# Activity coefficient

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An activity coefficient [1] is a factor used in thermodynamics to account for deviations from ideal behaviour in a mixture of chemical substances. In an ideal mixture the interactions between each pair of chemical species are the same (or more formally, the enthalpy of mixing is zero) and, as a result, properties of the mixtures can be expressed directly in terms of simple concentrations or partial pressures of the substances present e.g. Raoult's law. Deviations from ideality are accommodated by modifying the concentration by an activity coefficient. Analogously, expressions involved gases can be adjusted for non-ideality by scaling partial pressures by a fugacity coefficient.

These examples can be understood by considering the chemical potential of each substance in the mixture. The chemical potential, ${\displaystyle \mu _{B}}$, of a substance B in an ideal mixture is given by

${\displaystyle \mu _{B}=\mu _{B}^{\ominus }+RT\ln x_{B}\,}$

where ${\displaystyle \mu _{B}^{\ominus }}$ is the chemical potential in the standard state and xB is the mole fraction of the substance in the mixture.

This is generalised to include non-ideal behaviour by writing

${\displaystyle \mu _{B}=\mu _{B}^{\ominus }+RT\ln a_{B}\,}$

when ${\displaystyle a_{B}}$ is the activity of the substance in the mixture with

${\displaystyle a_{B}=x_{B}\gamma _{B}}$

where ${\displaystyle \gamma _{B}}$ is the activity coefficient. As mole fraction or concentration tends of B tends to zero, the behaviour of the mixture more closely approximates to ideal, and so the activity coefficients (of both solute and solvent) tend to unity in very dilute solutions. Note that in general activity coefficients are dimensionless.

Modifying mole fractions or concentrations by activity coefficients gives the effective activities of the components, and hence allows expressions such as Raoult's law and equilibrium constants constants to be applied to both ideal and non-ideal mixtures.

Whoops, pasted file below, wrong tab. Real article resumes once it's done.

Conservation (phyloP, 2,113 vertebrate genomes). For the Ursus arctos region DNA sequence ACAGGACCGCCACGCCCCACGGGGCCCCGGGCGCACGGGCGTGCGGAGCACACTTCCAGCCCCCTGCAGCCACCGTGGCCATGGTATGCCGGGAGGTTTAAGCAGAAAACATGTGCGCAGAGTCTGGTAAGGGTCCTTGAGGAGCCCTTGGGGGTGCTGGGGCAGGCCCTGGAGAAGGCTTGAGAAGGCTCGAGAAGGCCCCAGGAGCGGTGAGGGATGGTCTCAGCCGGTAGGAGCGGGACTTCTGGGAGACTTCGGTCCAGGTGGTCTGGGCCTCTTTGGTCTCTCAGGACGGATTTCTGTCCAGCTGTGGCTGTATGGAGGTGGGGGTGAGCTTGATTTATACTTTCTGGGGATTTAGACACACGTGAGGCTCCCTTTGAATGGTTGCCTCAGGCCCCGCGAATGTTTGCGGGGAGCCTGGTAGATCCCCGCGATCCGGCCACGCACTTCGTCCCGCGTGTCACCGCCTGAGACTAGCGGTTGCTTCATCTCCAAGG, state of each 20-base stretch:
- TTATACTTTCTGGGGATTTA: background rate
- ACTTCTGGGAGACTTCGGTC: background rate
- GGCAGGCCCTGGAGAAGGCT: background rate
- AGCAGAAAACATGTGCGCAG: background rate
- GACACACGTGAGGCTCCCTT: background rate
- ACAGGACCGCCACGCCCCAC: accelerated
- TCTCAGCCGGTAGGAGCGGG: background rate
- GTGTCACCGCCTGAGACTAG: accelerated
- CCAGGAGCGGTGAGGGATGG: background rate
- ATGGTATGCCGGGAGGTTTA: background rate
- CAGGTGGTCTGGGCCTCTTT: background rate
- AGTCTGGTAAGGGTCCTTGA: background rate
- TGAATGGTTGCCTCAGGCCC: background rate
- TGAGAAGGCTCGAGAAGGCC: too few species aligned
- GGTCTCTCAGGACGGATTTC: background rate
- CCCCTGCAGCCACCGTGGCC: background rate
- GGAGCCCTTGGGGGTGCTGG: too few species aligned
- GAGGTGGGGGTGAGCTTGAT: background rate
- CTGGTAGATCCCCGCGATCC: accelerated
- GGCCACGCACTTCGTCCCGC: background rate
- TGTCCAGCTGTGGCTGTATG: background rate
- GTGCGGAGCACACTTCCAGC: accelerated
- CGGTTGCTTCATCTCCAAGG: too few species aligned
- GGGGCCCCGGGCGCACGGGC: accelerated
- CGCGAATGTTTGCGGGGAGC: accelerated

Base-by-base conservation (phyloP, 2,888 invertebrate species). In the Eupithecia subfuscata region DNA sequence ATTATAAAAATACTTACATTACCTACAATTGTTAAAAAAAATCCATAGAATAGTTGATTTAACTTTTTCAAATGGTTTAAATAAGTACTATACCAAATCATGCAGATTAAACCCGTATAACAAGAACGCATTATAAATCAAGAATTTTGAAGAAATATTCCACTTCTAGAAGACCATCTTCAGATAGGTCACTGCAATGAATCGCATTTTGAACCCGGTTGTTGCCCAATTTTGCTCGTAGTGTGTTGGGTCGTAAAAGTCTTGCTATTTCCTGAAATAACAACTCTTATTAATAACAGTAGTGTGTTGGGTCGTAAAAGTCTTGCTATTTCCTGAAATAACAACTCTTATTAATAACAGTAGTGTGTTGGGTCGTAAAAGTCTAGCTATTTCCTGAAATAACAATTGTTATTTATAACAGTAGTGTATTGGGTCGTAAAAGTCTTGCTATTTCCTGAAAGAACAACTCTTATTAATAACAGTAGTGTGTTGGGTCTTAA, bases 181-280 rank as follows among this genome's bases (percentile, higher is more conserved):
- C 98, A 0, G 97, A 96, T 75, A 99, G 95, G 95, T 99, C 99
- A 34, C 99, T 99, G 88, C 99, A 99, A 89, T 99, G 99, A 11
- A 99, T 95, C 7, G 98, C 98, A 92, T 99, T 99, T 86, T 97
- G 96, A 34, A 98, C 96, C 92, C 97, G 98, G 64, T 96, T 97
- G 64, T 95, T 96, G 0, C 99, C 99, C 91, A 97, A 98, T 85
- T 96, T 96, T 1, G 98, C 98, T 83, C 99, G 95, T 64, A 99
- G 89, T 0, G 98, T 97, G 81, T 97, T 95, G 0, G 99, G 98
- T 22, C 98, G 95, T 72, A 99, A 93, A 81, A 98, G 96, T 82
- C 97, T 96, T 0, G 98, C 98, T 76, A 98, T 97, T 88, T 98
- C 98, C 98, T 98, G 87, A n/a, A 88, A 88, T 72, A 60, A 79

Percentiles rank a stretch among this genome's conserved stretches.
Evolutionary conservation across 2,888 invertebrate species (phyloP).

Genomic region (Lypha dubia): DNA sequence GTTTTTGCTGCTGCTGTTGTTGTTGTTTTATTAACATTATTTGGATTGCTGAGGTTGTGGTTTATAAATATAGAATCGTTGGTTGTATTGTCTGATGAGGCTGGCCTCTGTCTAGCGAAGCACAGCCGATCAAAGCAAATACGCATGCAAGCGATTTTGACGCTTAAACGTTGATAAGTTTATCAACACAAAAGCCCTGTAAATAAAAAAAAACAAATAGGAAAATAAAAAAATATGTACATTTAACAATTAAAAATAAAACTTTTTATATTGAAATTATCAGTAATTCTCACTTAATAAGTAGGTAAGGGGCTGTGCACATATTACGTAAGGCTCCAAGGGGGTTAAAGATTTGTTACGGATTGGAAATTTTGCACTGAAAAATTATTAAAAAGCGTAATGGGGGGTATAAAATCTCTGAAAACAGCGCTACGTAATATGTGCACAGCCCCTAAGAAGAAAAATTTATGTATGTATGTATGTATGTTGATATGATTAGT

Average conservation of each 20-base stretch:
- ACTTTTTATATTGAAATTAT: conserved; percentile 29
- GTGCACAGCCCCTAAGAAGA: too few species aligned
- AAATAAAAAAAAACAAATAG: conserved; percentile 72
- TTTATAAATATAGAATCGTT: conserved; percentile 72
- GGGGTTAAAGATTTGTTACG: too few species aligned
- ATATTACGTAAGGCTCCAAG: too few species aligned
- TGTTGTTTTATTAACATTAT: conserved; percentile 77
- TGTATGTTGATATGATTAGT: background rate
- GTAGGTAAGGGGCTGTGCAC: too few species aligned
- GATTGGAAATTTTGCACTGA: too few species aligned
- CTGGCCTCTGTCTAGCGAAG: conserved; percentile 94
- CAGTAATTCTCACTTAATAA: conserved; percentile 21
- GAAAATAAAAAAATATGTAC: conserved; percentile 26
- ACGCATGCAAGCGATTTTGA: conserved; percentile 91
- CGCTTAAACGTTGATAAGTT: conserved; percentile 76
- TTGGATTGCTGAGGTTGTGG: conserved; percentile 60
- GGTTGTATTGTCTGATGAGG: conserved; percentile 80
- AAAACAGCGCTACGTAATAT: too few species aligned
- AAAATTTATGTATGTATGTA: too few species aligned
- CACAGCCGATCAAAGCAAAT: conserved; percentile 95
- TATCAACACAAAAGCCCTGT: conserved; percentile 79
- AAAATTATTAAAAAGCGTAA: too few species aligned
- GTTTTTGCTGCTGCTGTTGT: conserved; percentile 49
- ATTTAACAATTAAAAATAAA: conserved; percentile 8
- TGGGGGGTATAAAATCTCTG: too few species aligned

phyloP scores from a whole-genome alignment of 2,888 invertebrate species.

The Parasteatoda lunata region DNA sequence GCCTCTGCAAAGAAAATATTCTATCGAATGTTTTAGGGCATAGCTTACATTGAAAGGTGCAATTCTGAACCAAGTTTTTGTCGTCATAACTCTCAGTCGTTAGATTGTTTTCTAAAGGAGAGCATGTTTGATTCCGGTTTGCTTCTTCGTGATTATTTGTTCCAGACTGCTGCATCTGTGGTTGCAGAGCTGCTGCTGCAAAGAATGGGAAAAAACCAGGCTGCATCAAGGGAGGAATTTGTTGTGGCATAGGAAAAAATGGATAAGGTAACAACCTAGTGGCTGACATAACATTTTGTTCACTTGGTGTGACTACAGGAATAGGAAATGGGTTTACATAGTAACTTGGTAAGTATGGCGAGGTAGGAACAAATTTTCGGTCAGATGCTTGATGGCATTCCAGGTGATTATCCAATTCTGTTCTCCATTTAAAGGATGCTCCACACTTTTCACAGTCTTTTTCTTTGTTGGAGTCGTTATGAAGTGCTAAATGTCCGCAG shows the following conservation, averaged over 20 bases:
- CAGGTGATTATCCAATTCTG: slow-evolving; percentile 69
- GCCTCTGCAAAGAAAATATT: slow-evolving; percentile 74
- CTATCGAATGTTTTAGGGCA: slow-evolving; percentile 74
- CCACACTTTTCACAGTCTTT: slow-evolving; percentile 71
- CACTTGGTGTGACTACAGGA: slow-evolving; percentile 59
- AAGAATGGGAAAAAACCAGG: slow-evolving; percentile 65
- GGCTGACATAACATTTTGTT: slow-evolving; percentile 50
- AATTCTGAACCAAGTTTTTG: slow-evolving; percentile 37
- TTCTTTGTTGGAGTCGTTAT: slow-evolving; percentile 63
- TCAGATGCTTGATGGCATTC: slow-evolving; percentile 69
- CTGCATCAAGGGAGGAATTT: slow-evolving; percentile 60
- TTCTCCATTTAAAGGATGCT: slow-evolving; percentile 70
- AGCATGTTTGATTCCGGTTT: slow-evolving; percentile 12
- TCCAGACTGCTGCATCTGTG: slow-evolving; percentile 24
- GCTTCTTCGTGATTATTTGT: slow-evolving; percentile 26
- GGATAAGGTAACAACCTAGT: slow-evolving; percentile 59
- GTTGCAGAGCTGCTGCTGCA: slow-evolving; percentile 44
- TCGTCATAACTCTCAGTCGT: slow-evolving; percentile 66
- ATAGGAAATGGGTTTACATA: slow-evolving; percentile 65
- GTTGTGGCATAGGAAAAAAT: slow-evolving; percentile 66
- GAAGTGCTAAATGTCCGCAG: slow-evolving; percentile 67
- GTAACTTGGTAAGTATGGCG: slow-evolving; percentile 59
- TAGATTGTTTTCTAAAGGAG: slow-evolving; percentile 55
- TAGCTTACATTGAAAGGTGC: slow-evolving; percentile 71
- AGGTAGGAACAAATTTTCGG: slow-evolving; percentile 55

Knowledge of activity coefficients is particularly important in the context of electrochemistry since the behaviour of electrolyte solutions is often far from ideal, due the effects of the ionic atmosphere.

## Measurement and prediction of activity coefficients

Activity coefficients may be measured experimentally or calculated theoretically, using the Debye-Hückel equation or extensions such as Davies equation[2] or Pitzer equations[3]. Specific Ion Theory (SIT) [4] may also be used. Alternatively correlative methods such as UNIFAC may be employed, provided fitted model parameters are available

For uncharged species, the activity coefficient γ0 mostly follows a "salting-out" model[5]:

${\displaystyle \log _{10}(\gamma _{0})=bI}$

This simple model predicts activities of many species (dissolved undissociated gases such as CO2, H2S, NH3, undissociated acids and bases) to high ionic strengths (up to 5 mol/kg). The value of the constant b for CO2 is 0.11 at 10 °C and 0.20 at 330 °C[6][7].

For water (solvent), the activity aw can be calculated using[5]:

${\displaystyle \ln(a_{w})={\frac {-\nu m}{55.51}}\phi }$

where ν is the number of ions produced from the dissociation of one molecule of the dissolved salt, m is the molal concentration of the salt dissolved in water, Φ is the osmotic coefficient of water, and the constant 55.51 represents the molal concentration of water. In the above equation, the activity of a solvent (here water) is represented as inversely proportional to the number of particles of salt versus that of the solvent.

## References

1. Gold Book definition
2. C.W. Davies, Ion Association,Butterworths, 1962
3. I. Grenthe and H. Wanner, Guidelines for the extrapolation to zero ionic strength, http://www.nea.fr/html/dbtdb/guidelines/tdb2.pdf
4. SIT theory
5. J.N. Butler, "Ionic Equilibrium", John Wiley and Sons, Inc., 1998.
6. A.J. Elis and R.M. Golding, Am. J. Sci, 162, p 47-60, 1963.
7. S.D.Malinin, Geokhimiya, 3, p. 235-245, 1959.